However, revelations from the NNPCs annual report questioned the rationality of sustaining the running of the refineries with huge resources without commensurate value in oil refining.

Although figures on the actual amount Nigeria has expended on TAM of the refineries have been a subject of controversies, the nation may have spent about $25bn on the refineries in 25 years, according to a report in BusinessDay.
Failed privatisation

The Guardian editorial of September 7, 2020, cited an NNRC report which revealed that in the past four years, a princely sum of $36 billion has been spent on importing petroleum products, which it has been estimated, is sufficient to build four brand new refineries of similar capacity with the 650,000 barrels per day processing as the forthcoming Dangote Refinery.

Instead of selling off these moribund and relatively unproductive national assets, the government is still spending scarce tax-payers money to sustain them, the editorial stated.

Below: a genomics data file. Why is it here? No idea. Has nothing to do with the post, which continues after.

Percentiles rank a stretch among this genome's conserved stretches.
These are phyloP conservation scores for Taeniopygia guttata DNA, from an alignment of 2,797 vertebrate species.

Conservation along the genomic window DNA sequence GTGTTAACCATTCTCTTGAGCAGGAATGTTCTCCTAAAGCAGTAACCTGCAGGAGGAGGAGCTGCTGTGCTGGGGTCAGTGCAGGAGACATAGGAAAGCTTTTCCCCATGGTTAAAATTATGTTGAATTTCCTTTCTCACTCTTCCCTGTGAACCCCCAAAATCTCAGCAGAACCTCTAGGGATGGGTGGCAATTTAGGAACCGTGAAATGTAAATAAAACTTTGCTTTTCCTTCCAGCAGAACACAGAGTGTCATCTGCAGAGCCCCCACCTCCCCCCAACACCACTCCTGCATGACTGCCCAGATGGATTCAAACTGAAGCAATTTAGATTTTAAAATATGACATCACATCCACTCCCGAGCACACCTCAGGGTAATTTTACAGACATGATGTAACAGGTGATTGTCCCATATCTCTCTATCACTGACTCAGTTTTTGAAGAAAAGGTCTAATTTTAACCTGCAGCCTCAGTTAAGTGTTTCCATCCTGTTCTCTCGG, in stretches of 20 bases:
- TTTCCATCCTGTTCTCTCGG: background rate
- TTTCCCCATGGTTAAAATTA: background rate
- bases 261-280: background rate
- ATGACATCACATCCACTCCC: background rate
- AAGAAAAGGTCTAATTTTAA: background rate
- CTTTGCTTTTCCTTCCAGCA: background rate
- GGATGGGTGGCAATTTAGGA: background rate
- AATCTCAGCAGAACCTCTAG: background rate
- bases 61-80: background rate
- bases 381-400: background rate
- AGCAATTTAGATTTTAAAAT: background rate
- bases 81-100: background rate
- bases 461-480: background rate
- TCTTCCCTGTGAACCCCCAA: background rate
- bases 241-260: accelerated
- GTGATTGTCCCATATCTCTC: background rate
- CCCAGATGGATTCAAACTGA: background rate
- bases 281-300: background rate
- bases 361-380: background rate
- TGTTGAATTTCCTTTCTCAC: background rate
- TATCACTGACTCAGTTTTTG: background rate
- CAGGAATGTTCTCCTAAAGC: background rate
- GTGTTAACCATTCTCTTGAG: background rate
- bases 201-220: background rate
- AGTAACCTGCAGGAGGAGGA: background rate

At a recent meeting of the Society of Petroleum Engineers, these facts were clearly brought to the fore when it was stated that the country spends a whopping N120 billion annually on these non-performing refineries.

The editorial board, however, recalled: In the twilight of the Obasanjo administration in 2007, these refineries were sold off to Dangote and Otedola, two prominent Nigerian investors. But the deal had hardly been sealed and signed when hell was let loose championed by the then President of the Nigerian Labour Congress, Adams Oshiomhole.